Opinion: Throw cheap CPU cycles, not costly coder attention, at targets of rising complexity.
A hardware manifestation of a software bug, for example the Pentium FDIV
is so rare that people can still remember that specific incident more
than 10 years ago
. In contrast, imagine saying "that Windows bug
in 1994" (or, for
that matter, "that Unix bug in 1994") and having anyone know exactly
what you meant.
But complex semiconductors "are basically all software until you
fabricate them," observed Susan Marie Kunz, founder and CEO of
Solidware Technologies in Boulder, Colo., during a conversation we had last week. It seems odd, she said, that semiconductor quality stays abreast
of rising complexity
while enterprise platform and application
software struggles to keep up.
Closing that gap is the goal of Solidwares debut product, Splat,
introduced today and available for trial download from the companys
site at www.solidw.com
. The companys
vision for the product, Kunz said, is to elevate software quality with
the same strategies of aggressive automation, task prioritization and
cost-effective risk reduction that she and her colleagues bring from
their prior experience in semiconductors.
Growth of complexity and scale, Kunz said, "is emerging
on the software side
with open source and other developments that
leave you not quite sure of code quality; modules increasingly arent
designed initially to work together, so use cases arent
comprehensive," she observed.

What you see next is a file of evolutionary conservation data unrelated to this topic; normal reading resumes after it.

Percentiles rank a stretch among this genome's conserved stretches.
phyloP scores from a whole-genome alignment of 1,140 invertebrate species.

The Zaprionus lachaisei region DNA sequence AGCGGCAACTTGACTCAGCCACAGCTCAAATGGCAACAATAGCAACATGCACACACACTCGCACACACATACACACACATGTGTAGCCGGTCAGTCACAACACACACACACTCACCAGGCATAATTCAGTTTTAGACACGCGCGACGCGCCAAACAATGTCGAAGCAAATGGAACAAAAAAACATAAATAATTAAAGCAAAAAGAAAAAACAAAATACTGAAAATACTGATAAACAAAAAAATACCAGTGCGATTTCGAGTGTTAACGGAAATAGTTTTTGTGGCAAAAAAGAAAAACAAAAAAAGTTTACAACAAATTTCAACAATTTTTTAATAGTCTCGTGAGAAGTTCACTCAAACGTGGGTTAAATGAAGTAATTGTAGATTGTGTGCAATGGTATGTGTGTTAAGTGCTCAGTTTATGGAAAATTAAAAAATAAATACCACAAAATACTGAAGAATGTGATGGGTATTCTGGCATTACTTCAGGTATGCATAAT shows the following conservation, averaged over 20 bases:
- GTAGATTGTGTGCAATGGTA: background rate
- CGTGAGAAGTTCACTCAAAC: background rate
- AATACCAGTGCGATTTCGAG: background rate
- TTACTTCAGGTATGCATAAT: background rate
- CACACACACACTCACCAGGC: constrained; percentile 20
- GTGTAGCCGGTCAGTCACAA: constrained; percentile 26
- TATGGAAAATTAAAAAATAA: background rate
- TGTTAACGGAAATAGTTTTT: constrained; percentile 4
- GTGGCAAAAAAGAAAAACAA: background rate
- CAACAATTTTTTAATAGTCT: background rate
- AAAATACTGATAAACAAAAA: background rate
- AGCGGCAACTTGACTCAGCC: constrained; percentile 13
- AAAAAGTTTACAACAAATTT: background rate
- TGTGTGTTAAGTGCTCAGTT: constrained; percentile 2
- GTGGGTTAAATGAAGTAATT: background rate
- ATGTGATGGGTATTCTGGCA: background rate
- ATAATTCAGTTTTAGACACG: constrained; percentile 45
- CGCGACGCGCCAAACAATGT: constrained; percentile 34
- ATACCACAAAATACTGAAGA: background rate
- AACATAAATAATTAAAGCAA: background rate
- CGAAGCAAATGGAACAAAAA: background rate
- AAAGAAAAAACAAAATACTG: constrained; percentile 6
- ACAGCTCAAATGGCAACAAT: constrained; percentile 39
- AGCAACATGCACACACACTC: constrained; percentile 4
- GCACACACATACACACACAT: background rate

The problem of software complexity is compounded, Kunz added (and I
emphatically agree), by the industrys rapid uptake of multithreaded
hardware platforms and software strategies
. "When you introduce
multithreading, a lot of code will break," she said. "You dont have to
make that move, but all the new CPU architectures
if you dont use it,
performance will definitely be impacted. The companies that make their
code work well in a multithreaded environment will definitely have an
advantage over those that dont -- but its definitely a risk, from a
defect point of view."
A concurrent growth of complexity, she said, comes with the
move from 32- to 64-bit systems
. One application, she said, went
from less than a CPU-year to more than 500 CPU-years of testing
required to achieve comparable coverage.
Too many software testing tools, Kunz said, fail to live up to their
potential because its up to coders to keep track of the opportunities
to use them. A tool may automate the performance of the test itself,
but identification of when and what to test is no simple thing.
"Theres no reason why a person should have to say, Oh, I messed
, I have to run Purify
If I know you did that, and I know you have Purify, that should kick
off automatically," Kunz urged. "We ask customers, What would make
your life easier? They so often say, Just tell me when I touch my
code, what could I have broken?"
I absolutely agree with that goal, and I hope that readers of this
column will share with me their assessments of how close Solidwares
Splat comes to achieving it -- and what else theyre using toward that
Tell me what youre afraid of breaking at firstname.lastname@example.org.